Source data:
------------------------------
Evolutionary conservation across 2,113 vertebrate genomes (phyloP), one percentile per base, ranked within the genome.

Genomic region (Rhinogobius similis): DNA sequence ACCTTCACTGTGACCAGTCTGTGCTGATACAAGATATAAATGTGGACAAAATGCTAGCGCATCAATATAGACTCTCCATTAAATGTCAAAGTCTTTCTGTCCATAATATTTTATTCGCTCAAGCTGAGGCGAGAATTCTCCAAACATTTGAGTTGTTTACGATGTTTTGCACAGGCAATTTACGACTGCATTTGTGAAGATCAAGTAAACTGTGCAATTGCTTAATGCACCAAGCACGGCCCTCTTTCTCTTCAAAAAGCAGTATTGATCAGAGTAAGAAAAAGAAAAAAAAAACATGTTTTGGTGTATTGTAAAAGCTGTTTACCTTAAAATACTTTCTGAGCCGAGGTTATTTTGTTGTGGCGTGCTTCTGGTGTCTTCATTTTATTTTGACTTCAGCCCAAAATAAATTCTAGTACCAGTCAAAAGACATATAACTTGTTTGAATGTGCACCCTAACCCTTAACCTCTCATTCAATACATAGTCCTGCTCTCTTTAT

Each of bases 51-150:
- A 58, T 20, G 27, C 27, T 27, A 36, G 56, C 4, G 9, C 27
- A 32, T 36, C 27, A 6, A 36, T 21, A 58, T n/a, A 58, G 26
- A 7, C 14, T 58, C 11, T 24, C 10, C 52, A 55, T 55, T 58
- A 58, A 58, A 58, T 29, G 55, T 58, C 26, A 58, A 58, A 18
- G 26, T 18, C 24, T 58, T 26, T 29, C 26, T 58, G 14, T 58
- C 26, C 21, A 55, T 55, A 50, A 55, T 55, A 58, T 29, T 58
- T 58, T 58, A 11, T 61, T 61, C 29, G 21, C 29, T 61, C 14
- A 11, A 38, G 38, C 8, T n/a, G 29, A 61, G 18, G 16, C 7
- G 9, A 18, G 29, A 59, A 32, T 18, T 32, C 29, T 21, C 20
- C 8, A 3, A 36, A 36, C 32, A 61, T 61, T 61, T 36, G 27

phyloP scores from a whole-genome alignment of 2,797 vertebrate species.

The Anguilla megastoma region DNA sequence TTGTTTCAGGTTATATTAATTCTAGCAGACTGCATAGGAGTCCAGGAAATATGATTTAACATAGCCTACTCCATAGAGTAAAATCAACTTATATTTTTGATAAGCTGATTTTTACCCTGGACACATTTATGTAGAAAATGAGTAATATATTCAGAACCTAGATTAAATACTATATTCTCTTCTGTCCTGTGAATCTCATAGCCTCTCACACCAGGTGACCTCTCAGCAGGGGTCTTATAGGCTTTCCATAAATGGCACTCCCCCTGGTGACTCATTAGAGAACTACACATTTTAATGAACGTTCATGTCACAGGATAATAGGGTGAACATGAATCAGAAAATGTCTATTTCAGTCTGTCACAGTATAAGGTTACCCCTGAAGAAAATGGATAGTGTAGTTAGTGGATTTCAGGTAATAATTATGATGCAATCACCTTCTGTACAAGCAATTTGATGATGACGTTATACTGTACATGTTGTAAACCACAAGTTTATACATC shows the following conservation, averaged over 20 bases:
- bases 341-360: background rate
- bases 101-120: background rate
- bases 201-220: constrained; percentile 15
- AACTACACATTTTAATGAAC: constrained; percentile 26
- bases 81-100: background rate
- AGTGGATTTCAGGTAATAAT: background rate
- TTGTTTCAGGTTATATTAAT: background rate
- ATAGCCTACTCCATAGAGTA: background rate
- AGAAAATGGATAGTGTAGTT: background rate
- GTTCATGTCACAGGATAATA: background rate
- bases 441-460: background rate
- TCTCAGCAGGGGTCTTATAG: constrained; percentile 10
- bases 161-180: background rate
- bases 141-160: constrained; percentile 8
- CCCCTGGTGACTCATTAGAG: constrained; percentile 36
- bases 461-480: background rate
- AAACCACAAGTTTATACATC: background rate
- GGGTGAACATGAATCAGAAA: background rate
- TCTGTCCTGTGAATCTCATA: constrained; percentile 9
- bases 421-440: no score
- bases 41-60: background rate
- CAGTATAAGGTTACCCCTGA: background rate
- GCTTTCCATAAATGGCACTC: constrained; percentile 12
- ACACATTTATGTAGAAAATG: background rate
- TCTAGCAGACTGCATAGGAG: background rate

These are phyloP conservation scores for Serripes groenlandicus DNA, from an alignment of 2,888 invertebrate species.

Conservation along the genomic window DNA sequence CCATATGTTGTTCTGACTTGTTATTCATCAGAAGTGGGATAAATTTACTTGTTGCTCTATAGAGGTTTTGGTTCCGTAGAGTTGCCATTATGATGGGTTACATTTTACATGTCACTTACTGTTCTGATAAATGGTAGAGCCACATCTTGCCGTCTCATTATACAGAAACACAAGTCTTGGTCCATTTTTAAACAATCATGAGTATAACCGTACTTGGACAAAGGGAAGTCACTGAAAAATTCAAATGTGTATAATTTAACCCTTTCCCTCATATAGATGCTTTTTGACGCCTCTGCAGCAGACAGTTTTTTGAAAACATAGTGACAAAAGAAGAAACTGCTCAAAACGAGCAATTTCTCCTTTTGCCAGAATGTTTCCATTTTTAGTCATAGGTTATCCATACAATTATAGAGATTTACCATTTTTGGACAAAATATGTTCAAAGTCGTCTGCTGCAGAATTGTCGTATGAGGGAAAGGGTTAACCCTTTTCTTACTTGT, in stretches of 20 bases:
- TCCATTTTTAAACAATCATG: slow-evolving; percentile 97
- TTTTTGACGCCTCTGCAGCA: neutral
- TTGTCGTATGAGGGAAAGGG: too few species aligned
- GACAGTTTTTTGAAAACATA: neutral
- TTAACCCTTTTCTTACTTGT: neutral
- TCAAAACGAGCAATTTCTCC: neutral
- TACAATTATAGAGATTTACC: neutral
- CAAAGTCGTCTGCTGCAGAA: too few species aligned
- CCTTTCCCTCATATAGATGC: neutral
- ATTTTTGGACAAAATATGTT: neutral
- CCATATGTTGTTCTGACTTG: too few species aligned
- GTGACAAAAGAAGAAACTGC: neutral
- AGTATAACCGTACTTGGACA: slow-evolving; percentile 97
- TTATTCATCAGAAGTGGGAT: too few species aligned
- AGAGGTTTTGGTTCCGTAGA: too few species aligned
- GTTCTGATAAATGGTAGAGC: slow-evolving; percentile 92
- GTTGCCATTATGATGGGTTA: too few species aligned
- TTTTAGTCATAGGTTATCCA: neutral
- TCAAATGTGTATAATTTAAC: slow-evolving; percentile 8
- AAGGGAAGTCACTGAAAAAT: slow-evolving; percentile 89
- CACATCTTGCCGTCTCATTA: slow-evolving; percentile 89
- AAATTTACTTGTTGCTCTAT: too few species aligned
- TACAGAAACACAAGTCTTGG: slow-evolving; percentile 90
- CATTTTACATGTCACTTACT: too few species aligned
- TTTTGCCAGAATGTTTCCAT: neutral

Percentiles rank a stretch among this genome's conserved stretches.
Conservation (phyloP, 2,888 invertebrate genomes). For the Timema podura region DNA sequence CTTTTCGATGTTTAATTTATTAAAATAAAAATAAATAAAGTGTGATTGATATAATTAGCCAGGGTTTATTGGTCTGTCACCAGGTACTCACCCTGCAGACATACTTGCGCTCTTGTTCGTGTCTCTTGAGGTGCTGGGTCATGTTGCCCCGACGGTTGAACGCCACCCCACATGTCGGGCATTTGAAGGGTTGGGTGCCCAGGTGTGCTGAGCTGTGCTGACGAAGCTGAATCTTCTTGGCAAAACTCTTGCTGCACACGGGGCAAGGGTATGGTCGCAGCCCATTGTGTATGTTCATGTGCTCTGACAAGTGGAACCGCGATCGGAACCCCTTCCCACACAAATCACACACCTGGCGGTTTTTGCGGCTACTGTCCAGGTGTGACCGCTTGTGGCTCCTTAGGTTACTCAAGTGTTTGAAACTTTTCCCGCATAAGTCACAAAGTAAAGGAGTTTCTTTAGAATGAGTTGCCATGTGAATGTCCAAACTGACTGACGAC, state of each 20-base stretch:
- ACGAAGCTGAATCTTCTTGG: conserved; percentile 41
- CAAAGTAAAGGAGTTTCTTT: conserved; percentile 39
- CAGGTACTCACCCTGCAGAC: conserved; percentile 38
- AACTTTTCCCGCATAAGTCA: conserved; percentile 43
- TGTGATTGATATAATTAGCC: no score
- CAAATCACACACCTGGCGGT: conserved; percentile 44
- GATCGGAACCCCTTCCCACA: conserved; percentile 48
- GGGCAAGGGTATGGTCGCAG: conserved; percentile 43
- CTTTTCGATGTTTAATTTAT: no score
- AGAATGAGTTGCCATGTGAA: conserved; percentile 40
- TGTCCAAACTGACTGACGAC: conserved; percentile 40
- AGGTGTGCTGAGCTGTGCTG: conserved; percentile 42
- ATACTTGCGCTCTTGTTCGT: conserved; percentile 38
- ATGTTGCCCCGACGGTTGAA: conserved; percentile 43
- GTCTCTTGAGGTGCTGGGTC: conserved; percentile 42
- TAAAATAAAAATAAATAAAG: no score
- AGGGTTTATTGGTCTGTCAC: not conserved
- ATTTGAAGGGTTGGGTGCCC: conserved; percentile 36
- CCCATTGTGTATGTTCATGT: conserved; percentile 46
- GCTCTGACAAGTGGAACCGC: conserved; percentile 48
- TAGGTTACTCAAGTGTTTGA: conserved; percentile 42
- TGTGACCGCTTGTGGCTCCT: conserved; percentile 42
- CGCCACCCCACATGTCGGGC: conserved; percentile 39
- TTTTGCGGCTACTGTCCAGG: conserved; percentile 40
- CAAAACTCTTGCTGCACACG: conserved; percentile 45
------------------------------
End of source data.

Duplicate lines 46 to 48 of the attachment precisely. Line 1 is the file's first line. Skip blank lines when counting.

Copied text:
- GACAGTTTTTTGAAAACATA: neutral
- TTAACCCTTTTCTTACTTGT: neutral
- TCAAAACGAGCAATTTCTCC: neutral